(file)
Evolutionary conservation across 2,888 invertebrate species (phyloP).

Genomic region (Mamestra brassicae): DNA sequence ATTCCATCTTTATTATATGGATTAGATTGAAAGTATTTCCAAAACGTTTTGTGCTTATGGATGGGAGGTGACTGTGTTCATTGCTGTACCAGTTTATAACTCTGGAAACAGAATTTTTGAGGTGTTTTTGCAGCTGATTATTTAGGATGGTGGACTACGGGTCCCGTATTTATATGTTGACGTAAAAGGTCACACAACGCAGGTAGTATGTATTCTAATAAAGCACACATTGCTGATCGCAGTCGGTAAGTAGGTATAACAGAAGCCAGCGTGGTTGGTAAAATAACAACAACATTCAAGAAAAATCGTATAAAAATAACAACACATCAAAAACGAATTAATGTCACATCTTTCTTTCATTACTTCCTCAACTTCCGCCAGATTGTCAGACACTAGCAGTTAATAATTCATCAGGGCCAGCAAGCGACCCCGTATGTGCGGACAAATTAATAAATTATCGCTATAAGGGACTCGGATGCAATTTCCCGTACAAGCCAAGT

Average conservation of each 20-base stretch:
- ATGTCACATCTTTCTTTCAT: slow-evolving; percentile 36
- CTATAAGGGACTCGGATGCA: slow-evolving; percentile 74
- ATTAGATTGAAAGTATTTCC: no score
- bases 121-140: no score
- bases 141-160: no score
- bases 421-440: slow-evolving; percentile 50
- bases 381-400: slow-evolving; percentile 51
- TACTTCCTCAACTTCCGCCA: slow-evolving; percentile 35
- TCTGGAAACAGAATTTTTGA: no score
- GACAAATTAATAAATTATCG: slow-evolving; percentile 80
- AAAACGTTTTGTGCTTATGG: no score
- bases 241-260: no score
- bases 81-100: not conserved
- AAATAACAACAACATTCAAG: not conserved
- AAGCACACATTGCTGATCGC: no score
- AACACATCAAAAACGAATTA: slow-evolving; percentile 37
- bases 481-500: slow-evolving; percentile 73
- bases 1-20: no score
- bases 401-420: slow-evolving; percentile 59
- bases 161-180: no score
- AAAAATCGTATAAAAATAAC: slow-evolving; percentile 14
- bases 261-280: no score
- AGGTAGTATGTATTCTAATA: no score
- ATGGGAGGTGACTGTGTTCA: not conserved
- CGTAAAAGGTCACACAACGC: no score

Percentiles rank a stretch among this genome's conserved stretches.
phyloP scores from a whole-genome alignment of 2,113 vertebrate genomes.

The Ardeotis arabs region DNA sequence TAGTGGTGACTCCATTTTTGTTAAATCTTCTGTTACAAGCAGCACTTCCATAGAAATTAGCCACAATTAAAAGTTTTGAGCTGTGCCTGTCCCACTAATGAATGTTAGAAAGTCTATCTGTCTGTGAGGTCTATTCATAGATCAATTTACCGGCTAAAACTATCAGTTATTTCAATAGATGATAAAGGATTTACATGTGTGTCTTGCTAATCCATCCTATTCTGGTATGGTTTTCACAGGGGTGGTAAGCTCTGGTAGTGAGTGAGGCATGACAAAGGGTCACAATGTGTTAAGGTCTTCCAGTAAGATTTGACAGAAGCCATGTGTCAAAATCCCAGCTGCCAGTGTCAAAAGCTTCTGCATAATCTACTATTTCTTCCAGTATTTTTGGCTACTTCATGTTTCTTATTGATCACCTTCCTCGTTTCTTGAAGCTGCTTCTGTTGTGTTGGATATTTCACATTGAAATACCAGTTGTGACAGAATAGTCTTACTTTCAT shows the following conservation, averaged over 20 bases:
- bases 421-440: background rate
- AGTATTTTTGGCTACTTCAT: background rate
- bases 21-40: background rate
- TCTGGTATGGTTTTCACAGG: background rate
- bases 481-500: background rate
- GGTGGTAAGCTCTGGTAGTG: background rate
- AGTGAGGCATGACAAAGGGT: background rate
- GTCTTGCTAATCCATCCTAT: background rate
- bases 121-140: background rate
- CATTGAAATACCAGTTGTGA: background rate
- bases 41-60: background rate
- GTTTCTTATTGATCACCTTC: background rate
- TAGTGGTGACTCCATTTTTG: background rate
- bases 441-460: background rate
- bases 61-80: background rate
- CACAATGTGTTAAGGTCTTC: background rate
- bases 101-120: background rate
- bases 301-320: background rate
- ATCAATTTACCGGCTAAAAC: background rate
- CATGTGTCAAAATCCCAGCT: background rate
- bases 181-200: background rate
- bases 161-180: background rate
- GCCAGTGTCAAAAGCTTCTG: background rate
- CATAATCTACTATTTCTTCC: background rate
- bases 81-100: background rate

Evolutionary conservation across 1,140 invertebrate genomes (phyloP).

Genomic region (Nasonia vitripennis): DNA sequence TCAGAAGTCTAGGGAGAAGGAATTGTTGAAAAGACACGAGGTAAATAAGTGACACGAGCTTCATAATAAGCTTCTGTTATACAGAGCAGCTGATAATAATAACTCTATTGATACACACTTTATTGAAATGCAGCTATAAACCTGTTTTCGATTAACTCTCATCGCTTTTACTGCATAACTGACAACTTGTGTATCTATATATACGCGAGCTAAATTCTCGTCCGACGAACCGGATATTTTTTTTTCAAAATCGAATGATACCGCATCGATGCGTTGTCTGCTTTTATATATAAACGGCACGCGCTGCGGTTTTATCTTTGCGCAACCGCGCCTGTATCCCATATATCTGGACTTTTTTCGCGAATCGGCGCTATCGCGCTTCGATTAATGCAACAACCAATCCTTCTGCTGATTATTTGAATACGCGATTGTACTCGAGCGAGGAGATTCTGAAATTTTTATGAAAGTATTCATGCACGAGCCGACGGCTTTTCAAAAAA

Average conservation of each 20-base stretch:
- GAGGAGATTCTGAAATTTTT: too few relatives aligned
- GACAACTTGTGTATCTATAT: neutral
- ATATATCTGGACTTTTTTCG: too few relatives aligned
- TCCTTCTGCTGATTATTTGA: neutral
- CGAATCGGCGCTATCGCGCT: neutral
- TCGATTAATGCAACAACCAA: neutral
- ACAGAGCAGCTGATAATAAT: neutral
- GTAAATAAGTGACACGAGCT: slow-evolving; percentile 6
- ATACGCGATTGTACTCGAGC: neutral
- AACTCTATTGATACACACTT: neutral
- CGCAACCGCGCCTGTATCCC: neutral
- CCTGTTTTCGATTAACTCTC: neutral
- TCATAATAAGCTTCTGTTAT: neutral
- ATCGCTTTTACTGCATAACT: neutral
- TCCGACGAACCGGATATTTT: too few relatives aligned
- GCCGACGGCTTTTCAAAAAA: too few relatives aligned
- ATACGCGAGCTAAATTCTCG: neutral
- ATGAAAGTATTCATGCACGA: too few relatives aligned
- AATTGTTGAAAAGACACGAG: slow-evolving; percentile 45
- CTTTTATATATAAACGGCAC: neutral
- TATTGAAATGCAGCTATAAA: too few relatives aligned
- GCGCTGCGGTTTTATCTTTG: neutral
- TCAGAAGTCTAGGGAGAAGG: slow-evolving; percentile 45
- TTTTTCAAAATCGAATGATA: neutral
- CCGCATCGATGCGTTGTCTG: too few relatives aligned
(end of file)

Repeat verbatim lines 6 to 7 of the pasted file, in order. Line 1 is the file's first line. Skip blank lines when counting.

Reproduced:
- ATTAGATTGAAAGTATTTCC: no score
- bases 121-140: no score